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Cherry Juice Eases Arthritis Pain

Studies show that the compounds in cherry juice (anthocyanins) have anti-inflammatory activity which may be helpful in combatting pain.

Whoever said “Growing older isn’t for sissies!” probably had arthritis. Although it sometimes strikes younger people, the constant ache in knees and hips can make it hard to keep moving.  Pain in the shoulders, arms and hands can interfere with important activities like cooking or playing music. Unfortunately, the drugs that doctors generally recommend for arthritis pain (NSAIDs like diclofenac, ibuprofen or naproxen) carry unpleasant side effects such as bleeding ulcers, high blood pressure and heart attacks. Simple remedies might be very welcome. Could you use cherry juice for your joint pain? It is quite popular with some readers.

Cherry Juice Helps Arthritic Hands:

Q. I spend summers in Michigan. A few years ago, I was developing painful hip and hand arthritis. A neighbor had arthritis so badly he could not even hold a glass of water.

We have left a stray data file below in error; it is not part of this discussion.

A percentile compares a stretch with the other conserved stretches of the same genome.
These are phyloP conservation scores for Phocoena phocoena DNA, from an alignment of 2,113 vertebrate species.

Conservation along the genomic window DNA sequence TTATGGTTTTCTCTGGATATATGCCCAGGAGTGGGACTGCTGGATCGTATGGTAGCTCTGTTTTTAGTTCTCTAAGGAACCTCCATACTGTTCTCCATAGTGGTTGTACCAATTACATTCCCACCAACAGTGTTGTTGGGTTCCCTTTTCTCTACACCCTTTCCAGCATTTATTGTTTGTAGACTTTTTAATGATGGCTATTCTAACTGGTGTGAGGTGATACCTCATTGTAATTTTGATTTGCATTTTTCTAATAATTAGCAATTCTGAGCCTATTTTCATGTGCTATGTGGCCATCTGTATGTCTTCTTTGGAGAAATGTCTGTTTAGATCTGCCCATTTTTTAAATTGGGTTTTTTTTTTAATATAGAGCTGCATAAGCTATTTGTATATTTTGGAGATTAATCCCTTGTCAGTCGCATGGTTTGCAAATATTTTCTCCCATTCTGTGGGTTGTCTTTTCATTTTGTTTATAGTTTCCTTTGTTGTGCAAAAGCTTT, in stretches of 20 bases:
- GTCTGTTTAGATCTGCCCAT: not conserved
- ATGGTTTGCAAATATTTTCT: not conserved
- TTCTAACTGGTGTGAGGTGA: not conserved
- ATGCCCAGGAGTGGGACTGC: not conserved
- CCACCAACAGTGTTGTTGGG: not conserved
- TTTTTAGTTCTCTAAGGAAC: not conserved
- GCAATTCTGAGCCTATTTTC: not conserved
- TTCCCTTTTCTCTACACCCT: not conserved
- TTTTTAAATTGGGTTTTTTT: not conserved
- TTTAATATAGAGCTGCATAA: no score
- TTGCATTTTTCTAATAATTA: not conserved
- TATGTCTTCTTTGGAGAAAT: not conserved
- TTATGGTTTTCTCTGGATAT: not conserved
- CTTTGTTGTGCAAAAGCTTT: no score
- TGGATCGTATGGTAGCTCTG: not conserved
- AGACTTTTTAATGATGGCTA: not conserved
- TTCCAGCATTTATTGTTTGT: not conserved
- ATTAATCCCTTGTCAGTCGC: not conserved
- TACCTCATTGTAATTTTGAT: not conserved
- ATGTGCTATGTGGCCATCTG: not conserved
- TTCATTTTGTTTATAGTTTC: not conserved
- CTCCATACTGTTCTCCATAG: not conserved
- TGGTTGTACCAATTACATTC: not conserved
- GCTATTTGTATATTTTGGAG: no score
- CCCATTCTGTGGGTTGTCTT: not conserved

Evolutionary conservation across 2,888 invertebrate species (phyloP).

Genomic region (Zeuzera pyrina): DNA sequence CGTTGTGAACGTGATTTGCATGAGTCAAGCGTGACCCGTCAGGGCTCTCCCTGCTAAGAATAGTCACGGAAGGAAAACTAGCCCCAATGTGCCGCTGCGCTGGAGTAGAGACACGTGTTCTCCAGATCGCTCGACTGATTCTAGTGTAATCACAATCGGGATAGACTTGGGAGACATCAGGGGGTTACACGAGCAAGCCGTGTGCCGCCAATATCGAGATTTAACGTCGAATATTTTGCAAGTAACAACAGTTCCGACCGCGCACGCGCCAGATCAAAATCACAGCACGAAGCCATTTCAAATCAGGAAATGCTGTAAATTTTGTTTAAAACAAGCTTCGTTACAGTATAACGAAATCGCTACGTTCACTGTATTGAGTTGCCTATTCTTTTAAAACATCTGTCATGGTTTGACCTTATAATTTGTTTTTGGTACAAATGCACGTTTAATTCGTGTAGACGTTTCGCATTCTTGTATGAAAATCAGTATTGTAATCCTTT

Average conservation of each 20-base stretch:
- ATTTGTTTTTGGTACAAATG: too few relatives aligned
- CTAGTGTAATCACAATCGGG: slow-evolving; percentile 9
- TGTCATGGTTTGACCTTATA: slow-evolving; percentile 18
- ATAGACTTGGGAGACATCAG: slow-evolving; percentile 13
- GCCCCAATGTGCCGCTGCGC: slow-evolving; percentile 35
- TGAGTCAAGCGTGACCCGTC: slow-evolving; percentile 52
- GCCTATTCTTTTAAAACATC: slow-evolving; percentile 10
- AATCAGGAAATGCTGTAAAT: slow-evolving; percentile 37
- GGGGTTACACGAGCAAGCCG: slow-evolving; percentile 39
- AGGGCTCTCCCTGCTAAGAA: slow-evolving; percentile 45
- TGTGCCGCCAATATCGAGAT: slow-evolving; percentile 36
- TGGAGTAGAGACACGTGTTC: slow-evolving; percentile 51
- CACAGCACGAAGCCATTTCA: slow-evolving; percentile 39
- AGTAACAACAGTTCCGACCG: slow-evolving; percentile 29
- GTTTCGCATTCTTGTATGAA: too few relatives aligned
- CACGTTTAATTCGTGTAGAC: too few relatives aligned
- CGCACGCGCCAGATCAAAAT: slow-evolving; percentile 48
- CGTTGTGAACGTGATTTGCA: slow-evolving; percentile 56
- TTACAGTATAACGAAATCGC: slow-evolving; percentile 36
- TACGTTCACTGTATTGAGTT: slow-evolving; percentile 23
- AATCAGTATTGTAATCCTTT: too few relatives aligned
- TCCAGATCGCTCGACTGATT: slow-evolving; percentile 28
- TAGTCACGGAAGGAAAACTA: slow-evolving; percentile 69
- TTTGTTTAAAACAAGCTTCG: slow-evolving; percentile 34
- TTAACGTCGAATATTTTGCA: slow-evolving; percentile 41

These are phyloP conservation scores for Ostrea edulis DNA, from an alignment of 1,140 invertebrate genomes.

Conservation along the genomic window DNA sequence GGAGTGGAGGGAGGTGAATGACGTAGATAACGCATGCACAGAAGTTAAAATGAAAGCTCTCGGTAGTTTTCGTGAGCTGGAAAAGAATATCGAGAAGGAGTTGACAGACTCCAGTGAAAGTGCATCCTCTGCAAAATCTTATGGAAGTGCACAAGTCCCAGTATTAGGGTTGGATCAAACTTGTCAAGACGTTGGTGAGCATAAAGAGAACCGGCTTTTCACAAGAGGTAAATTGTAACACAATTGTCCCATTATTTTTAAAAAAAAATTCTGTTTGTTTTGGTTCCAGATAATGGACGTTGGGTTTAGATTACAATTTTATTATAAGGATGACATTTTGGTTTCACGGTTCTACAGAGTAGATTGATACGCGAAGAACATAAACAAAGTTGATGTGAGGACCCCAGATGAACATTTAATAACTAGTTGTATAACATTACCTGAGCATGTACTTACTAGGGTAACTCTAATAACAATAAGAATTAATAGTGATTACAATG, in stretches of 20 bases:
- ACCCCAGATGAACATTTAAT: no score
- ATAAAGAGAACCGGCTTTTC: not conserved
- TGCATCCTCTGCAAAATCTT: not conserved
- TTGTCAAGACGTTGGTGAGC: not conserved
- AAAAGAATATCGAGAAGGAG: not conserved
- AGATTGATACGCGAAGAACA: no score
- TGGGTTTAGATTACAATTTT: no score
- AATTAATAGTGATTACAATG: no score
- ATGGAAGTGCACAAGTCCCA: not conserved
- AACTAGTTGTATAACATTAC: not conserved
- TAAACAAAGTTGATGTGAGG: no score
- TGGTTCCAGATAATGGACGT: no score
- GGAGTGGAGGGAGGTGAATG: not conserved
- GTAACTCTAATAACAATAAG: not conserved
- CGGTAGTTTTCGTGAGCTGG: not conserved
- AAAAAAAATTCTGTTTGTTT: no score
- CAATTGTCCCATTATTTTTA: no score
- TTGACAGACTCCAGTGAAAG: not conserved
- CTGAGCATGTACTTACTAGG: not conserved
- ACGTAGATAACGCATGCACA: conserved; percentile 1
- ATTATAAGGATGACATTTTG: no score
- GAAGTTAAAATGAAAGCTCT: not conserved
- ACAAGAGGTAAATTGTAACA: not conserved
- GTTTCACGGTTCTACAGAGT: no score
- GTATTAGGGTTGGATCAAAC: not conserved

The following year he was outside spreading gravel with a rake. He said drinking cherry juice daily had made all the difference. I tried it and five weeks later I was pain free.

A. A review of the scientific literature in the journal Maturitas (April, 2019) found that tart cherry juice can “slow the progression of osteoarthritis via decreased inflammation and reduced cartilage degradation.”

Montmorency Cherry Extract for Muscle Soreness:

Q. I recently read about tart cherries on your website. I began taking Montmorency tart cherry extract in 1200 mg potency gummies. The results were amazing, in that my muscle and bone soreness subsided within a few days. I hope this will also help my blood sugar levels.